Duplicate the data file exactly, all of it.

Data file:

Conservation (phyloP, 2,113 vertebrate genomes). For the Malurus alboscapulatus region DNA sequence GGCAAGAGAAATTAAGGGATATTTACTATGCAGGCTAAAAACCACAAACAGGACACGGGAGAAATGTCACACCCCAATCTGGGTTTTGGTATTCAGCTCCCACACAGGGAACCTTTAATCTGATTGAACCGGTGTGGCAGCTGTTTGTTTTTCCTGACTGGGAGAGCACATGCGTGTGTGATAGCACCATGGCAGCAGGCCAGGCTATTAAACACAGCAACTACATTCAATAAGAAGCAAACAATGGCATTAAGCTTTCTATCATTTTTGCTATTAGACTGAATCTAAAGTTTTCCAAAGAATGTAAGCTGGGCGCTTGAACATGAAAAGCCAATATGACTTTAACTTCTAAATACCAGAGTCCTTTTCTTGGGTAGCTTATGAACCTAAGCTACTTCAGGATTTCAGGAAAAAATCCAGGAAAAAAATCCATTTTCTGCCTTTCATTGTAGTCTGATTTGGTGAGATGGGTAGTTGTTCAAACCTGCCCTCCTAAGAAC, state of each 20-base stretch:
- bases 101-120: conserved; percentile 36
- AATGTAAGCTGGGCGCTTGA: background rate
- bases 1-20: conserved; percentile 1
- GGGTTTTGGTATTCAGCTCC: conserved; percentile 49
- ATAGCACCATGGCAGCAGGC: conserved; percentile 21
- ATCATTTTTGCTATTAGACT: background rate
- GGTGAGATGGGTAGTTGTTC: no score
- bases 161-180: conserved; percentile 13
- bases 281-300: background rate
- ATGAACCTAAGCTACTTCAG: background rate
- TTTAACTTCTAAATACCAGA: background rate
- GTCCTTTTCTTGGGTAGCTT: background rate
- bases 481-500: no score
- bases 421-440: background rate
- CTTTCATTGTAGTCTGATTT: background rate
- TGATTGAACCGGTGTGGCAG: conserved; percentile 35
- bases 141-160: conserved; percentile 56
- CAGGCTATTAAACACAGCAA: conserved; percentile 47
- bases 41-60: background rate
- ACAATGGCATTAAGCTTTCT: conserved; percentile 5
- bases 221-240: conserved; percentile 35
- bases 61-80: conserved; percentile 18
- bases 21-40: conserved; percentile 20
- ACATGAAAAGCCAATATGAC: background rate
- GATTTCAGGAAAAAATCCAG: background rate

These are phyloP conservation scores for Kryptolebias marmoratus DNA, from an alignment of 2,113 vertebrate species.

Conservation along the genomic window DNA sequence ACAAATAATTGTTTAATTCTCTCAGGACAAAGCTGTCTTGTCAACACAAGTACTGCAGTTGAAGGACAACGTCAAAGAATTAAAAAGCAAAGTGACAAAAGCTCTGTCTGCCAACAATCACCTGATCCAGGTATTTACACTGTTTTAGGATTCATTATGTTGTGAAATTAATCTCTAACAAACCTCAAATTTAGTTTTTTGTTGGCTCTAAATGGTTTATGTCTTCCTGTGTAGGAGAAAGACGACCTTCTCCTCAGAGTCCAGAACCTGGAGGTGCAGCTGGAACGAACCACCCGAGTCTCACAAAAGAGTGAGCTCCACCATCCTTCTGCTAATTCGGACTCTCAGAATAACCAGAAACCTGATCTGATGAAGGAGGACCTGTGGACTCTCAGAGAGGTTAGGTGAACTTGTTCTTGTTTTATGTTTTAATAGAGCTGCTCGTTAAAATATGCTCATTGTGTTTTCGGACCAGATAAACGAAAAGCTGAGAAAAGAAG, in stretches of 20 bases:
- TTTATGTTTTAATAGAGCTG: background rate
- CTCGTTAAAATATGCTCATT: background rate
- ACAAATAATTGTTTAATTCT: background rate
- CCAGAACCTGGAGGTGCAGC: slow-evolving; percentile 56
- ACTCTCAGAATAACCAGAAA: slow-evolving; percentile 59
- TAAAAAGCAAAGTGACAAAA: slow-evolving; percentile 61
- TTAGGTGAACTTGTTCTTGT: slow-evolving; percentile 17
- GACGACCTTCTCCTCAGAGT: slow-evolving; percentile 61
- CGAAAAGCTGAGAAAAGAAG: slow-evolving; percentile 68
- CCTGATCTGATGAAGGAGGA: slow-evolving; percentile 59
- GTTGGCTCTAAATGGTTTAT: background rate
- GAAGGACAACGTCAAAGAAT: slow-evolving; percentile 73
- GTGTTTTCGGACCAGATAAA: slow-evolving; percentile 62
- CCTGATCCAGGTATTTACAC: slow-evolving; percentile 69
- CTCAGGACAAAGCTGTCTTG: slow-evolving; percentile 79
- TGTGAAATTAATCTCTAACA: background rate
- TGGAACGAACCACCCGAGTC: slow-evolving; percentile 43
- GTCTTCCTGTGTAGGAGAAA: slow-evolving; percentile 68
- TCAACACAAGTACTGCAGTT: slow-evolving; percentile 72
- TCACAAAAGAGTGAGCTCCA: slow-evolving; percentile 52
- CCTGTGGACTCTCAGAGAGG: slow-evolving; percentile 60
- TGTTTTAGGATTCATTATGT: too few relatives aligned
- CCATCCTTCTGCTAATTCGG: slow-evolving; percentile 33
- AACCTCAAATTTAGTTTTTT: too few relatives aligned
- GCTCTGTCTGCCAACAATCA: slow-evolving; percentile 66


Conservation (phyloP, 2,113 vertebrate genomes). For the Malurus alboscapulatus region DNA sequence GGCAAGAGAAATTAAGGGATATTTACTATGCAGGCTAAAAACCACAAACAGGACACGGGAGAAATGTCACACCCCAATCTGGGTTTTGGTATTCAGCTCCCACACAGGGAACCTTTAATCTGATTGAACCGGTGTGGCAGCTGTTTGTTTTTCCTGACTGGGAGAGCACATGCGTGTGTGATAGCACCATGGCAGCAGGCCAGGCTATTAAACACAGCAACTACATTCAATAAGAAGCAAACAATGGCATTAAGCTTTCTATCATTTTTGCTATTAGACTGAATCTAAAGTTTTCCAAAGAATGTAAGCTGGGCGCTTGAACATGAAAAGCCAATATGACTTTAACTTCTAAATACCAGAGTCCTTTTCTTGGGTAGCTTATGAACCTAAGCTACTTCAGGATTTCAGGAAAAAATCCAGGAAAAAAATCCATTTTCTGCCTTTCATTGTAGTCTGATTTGGTGAGATGGGTAGTTGTTCAAACCTGCCCTCCTAAGAAC, state of each 20-base stretch:
- bases 101-120: conserved; percentile 36
- AATGTAAGCTGGGCGCTTGA: background rate
- bases 1-20: conserved; percentile 1
- GGGTTTTGGTATTCAGCTCC: conserved; percentile 49
- ATAGCACCATGGCAGCAGGC: conserved; percentile 21
- ATCATTTTTGCTATTAGACT: background rate
- GGTGAGATGGGTAGTTGTTC: no score
- bases 161-180: conserved; percentile 13
- bases 281-300: background rate
- ATGAACCTAAGCTACTTCAG: background rate
- TTTAACTTCTAAATACCAGA: background rate
- GTCCTTTTCTTGGGTAGCTT: background rate
- bases 481-500: no score
- bases 421-440: background rate
- CTTTCATTGTAGTCTGATTT: background rate
- TGATTGAACCGGTGTGGCAG: conserved; percentile 35
- bases 141-160: conserved; percentile 56
- CAGGCTATTAAACACAGCAA: conserved; percentile 47
- bases 41-60: background rate
- ACAATGGCATTAAGCTTTCT: conserved; percentile 5
- bases 221-240: conserved; percentile 35
- bases 61-80: conserved; percentile 18
- bases 21-40: conserved; percentile 20
- ACATGAAAAGCCAATATGAC: background rate
- GATTTCAGGAAAAAATCCAG: background rate

These are phyloP conservation scores for Kryptolebias marmoratus DNA, from an alignment of 2,113 vertebrate species.

Conservation along the genomic window DNA sequence ACAAATAATTGTTTAATTCTCTCAGGACAAAGCTGTCTTGTCAACACAAGTACTGCAGTTGAAGGACAACGTCAAAGAATTAAAAAGCAAAGTGACAAAAGCTCTGTCTGCCAACAATCACCTGATCCAGGTATTTACACTGTTTTAGGATTCATTATGTTGTGAAATTAATCTCTAACAAACCTCAAATTTAGTTTTTTGTTGGCTCTAAATGGTTTATGTCTTCCTGTGTAGGAGAAAGACGACCTTCTCCTCAGAGTCCAGAACCTGGAGGTGCAGCTGGAACGAACCACCCGAGTCTCACAAAAGAGTGAGCTCCACCATCCTTCTGCTAATTCGGACTCTCAGAATAACCAGAAACCTGATCTGATGAAGGAGGACCTGTGGACTCTCAGAGAGGTTAGGTGAACTTGTTCTTGTTTTATGTTTTAATAGAGCTGCTCGTTAAAATATGCTCATTGTGTTTTCGGACCAGATAAACGAAAAGCTGAGAAAAGAAG, in stretches of 20 bases:
- TTTATGTTTTAATAGAGCTG: background rate
- CTCGTTAAAATATGCTCATT: background rate
- ACAAATAATTGTTTAATTCT: background rate
- CCAGAACCTGGAGGTGCAGC: slow-evolving; percentile 56
- ACTCTCAGAATAACCAGAAA: slow-evolving; percentile 59
- TAAAAAGCAAAGTGACAAAA: slow-evolving; percentile 61
- TTAGGTGAACTTGTTCTTGT: slow-evolving; percentile 17
- GACGACCTTCTCCTCAGAGT: slow-evolving; percentile 61
- CGAAAAGCTGAGAAAAGAAG: slow-evolving; percentile 68
- CCTGATCTGATGAAGGAGGA: slow-evolving; percentile 59
- GTTGGCTCTAAATGGTTTAT: background rate
- GAAGGACAACGTCAAAGAAT: slow-evolving; percentile 73
- GTGTTTTCGGACCAGATAAA: slow-evolving; percentile 62
- CCTGATCCAGGTATTTACAC: slow-evolving; percentile 69
- CTCAGGACAAAGCTGTCTTG: slow-evolving; percentile 79
- TGTGAAATTAATCTCTAACA: background rate
- TGGAACGAACCACCCGAGTC: slow-evolving; percentile 43
- GTCTTCCTGTGTAGGAGAAA: slow-evolving; percentile 68
- TCAACACAAGTACTGCAGTT: slow-evolving; percentile 72
- TCACAAAAGAGTGAGCTCCA: slow-evolving; percentile 52
- CCTGTGGACTCTCAGAGAGG: slow-evolving; percentile 60
- TGTTTTAGGATTCATTATGT: too few relatives aligned
- CCATCCTTCTGCTAATTCGG: slow-evolving; percentile 33
- AACCTCAAATTTAGTTTTTT: too few relatives aligned
- GCTCTGTCTGCCAACAATCA: slow-evolving; percentile 66